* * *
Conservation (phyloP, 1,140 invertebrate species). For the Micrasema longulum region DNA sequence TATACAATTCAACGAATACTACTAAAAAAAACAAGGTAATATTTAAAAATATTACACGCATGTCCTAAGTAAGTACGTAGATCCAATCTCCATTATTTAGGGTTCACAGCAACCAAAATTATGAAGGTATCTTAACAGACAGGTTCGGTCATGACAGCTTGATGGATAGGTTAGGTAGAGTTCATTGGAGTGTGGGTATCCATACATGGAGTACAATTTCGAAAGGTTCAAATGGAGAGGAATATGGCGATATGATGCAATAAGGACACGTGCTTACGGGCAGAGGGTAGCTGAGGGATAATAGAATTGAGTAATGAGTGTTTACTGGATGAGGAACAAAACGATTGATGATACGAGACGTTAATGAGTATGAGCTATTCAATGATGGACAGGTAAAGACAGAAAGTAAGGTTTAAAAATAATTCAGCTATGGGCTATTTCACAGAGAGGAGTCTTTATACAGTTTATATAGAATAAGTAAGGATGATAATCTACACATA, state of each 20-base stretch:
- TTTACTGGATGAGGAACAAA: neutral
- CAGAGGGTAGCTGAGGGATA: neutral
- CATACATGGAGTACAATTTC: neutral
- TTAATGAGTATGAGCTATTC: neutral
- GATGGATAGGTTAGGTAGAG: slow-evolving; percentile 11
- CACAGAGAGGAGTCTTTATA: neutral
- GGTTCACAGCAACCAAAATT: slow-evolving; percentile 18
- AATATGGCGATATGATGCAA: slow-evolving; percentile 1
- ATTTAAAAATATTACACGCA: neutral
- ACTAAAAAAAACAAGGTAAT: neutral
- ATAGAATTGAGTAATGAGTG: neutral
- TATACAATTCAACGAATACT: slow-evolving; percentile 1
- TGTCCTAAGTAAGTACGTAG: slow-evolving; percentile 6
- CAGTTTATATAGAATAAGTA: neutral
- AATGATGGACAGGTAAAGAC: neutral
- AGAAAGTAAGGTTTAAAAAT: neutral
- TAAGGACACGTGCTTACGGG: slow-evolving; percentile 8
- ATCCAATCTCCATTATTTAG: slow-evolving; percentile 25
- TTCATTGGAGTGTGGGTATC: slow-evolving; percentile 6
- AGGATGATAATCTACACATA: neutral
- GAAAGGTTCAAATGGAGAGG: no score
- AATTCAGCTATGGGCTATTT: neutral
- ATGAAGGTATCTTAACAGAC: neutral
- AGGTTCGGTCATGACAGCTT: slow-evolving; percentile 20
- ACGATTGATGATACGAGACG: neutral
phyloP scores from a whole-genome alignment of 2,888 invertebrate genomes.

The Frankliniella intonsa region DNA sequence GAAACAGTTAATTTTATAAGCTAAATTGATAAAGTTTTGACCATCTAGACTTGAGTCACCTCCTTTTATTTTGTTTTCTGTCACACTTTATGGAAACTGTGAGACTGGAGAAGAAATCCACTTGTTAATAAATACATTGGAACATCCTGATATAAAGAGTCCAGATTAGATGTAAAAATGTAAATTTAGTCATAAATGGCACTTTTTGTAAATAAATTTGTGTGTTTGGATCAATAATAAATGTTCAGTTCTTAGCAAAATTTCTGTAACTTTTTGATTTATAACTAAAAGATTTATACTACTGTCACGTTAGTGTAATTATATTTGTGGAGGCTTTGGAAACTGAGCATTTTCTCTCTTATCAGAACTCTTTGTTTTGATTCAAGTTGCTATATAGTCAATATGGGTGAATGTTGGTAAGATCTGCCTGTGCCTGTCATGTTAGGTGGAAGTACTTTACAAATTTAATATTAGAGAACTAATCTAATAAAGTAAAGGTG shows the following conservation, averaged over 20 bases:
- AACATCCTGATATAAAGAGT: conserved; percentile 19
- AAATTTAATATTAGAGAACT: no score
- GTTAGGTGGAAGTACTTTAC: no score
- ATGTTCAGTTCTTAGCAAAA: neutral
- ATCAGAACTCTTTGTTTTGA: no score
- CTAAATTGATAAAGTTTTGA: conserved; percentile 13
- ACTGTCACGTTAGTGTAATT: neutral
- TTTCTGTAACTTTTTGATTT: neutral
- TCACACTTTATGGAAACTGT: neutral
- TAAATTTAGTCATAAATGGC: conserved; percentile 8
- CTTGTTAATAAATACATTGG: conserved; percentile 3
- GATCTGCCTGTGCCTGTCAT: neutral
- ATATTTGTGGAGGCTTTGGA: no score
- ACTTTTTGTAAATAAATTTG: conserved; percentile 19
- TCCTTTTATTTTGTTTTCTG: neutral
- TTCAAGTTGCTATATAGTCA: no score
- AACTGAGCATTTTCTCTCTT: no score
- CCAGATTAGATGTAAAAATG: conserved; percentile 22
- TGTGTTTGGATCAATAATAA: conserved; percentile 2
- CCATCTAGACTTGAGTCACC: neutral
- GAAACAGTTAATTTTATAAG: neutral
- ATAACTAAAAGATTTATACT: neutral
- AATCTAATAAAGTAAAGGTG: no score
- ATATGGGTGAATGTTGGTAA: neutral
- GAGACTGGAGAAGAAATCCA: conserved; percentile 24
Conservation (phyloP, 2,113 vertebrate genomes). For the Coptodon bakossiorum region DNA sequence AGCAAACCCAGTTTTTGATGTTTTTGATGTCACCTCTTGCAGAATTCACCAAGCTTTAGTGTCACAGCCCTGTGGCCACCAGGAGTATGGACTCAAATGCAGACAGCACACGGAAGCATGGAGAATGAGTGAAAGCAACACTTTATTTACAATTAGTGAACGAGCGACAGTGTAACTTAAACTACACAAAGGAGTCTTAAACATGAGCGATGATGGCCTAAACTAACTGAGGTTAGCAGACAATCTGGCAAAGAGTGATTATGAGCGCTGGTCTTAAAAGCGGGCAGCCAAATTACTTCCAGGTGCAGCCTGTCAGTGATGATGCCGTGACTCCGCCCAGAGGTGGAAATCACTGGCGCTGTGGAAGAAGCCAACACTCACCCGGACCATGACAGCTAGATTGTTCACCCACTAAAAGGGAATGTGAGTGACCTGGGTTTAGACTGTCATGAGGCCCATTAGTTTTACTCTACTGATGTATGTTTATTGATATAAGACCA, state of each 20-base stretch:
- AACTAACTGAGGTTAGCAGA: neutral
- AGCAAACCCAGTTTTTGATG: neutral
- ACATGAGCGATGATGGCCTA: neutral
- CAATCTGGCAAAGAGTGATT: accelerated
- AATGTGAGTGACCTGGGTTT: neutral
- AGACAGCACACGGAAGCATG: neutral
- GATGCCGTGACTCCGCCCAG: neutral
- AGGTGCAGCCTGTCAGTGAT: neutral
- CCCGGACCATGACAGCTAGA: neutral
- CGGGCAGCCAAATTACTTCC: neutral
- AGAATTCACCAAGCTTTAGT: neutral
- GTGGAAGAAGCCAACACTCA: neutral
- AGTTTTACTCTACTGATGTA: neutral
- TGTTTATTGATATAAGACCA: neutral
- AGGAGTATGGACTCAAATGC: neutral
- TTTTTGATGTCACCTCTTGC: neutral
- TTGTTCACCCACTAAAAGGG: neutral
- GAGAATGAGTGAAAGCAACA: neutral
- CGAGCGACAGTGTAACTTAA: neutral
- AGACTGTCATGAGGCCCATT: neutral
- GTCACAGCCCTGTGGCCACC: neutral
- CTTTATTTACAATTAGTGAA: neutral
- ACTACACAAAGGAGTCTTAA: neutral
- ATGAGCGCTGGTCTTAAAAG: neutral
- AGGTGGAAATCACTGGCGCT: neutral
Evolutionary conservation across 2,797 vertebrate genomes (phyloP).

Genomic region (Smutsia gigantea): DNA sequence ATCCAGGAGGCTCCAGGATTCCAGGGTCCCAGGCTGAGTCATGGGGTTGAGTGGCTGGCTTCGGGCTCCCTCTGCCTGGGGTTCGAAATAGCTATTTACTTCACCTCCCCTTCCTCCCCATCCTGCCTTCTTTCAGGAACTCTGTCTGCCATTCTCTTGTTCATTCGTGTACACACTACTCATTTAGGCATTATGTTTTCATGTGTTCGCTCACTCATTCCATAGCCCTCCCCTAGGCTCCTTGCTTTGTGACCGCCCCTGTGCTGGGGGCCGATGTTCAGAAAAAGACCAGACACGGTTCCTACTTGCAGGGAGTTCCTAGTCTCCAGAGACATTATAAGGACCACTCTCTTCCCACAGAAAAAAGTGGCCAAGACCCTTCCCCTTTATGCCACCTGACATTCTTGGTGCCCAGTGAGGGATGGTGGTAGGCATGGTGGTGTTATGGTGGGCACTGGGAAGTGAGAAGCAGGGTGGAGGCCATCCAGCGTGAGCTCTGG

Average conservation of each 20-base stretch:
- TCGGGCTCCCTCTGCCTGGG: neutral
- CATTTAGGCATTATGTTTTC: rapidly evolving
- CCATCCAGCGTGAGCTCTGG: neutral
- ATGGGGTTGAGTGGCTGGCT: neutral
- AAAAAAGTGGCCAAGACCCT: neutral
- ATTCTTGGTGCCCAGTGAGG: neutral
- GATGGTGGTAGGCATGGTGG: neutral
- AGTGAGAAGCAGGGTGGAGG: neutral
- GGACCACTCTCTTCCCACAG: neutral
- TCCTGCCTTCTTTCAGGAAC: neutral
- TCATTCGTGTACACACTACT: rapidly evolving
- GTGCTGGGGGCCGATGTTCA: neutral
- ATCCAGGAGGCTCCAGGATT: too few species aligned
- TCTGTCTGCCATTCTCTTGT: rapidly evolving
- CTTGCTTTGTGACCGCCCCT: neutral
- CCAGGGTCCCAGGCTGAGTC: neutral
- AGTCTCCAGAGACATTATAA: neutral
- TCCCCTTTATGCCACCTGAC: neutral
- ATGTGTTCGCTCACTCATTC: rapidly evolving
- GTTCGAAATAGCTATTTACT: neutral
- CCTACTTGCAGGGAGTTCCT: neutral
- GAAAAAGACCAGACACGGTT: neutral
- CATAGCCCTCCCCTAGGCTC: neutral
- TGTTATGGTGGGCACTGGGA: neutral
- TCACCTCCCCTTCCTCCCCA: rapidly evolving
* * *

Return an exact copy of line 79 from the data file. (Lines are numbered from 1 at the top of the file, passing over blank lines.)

- AGGTGGAAATCACTGGCGCT: neutral